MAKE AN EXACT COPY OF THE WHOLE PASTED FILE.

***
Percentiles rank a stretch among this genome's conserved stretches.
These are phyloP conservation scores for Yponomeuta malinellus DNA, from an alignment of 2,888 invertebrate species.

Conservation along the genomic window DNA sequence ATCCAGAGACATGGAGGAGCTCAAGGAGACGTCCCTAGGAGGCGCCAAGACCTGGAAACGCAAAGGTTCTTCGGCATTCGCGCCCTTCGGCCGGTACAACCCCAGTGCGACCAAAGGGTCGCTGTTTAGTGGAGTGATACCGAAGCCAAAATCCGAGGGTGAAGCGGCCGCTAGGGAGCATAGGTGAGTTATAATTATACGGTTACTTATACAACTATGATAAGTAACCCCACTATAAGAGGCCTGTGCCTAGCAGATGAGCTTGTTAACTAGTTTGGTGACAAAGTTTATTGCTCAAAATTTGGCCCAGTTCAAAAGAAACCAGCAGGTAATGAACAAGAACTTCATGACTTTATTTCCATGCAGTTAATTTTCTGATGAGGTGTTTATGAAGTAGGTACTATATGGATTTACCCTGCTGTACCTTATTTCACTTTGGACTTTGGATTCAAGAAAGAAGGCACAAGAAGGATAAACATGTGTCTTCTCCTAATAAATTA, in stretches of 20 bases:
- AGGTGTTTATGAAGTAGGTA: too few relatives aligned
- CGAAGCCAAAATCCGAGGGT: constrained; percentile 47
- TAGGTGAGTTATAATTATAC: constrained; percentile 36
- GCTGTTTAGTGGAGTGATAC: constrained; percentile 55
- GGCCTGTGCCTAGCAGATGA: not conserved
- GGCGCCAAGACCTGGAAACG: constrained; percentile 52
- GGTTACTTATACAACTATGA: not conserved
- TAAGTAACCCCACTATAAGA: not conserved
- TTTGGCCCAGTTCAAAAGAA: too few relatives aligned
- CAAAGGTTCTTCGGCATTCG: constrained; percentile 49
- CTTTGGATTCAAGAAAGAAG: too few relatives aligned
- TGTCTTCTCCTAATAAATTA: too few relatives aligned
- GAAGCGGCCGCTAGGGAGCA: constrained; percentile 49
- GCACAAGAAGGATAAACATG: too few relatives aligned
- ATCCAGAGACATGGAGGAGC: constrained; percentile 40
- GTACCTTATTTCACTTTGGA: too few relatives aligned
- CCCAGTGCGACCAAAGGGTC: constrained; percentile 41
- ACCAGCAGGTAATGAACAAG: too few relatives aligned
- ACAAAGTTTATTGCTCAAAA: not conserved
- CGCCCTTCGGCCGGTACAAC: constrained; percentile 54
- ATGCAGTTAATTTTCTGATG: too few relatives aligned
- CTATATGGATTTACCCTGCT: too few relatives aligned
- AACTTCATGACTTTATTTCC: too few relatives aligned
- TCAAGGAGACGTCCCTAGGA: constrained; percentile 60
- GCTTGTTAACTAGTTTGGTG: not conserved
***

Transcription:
Percentiles rank a stretch among this genome's conserved stretches.
These are phyloP conservation scores for Yponomeuta malinellus DNA, from an alignment of 2,888 invertebrate species.

Conservation along the genomic window DNA sequence ATCCAGAGACATGGAGGAGCTCAAGGAGACGTCCCTAGGAGGCGCCAAGACCTGGAAACGCAAAGGTTCTTCGGCATTCGCGCCCTTCGGCCGGTACAACCCCAGTGCGACCAAAGGGTCGCTGTTTAGTGGAGTGATACCGAAGCCAAAATCCGAGGGTGAAGCGGCCGCTAGGGAGCATAGGTGAGTTATAATTATACGGTTACTTATACAACTATGATAAGTAACCCCACTATAAGAGGCCTGTGCCTAGCAGATGAGCTTGTTAACTAGTTTGGTGACAAAGTTTATTGCTCAAAATTTGGCCCAGTTCAAAAGAAACCAGCAGGTAATGAACAAGAACTTCATGACTTTATTTCCATGCAGTTAATTTTCTGATGAGGTGTTTATGAAGTAGGTACTATATGGATTTACCCTGCTGTACCTTATTTCACTTTGGACTTTGGATTCAAGAAAGAAGGCACAAGAAGGATAAACATGTGTCTTCTCCTAATAAATTA, in stretches of 20 bases:
- AGGTGTTTATGAAGTAGGTA: too few relatives aligned
- CGAAGCCAAAATCCGAGGGT: constrained; percentile 47
- TAGGTGAGTTATAATTATAC: constrained; percentile 36
- GCTGTTTAGTGGAGTGATAC: constrained; percentile 55
- GGCCTGTGCCTAGCAGATGA: not conserved
- GGCGCCAAGACCTGGAAACG: constrained; percentile 52
- GGTTACTTATACAACTATGA: not conserved
- TAAGTAACCCCACTATAAGA: not conserved
- TTTGGCCCAGTTCAAAAGAA: too few relatives aligned
- CAAAGGTTCTTCGGCATTCG: constrained; percentile 49
- CTTTGGATTCAAGAAAGAAG: too few relatives aligned
- TGTCTTCTCCTAATAAATTA: too few relatives aligned
- GAAGCGGCCGCTAGGGAGCA: constrained; percentile 49
- GCACAAGAAGGATAAACATG: too few relatives aligned
- ATCCAGAGACATGGAGGAGC: constrained; percentile 40
- GTACCTTATTTCACTTTGGA: too few relatives aligned
- CCCAGTGCGACCAAAGGGTC: constrained; percentile 41
- ACCAGCAGGTAATGAACAAG: too few relatives aligned
- ACAAAGTTTATTGCTCAAAA: not conserved
- CGCCCTTCGGCCGGTACAAC: constrained; percentile 54
- ATGCAGTTAATTTTCTGATG: too few relatives aligned
- CTATATGGATTTACCCTGCT: too few relatives aligned
- AACTTCATGACTTTATTTCC: too few relatives aligned
- TCAAGGAGACGTCCCTAGGA: constrained; percentile 60
- GCTTGTTAACTAGTTTGGTG: not conserved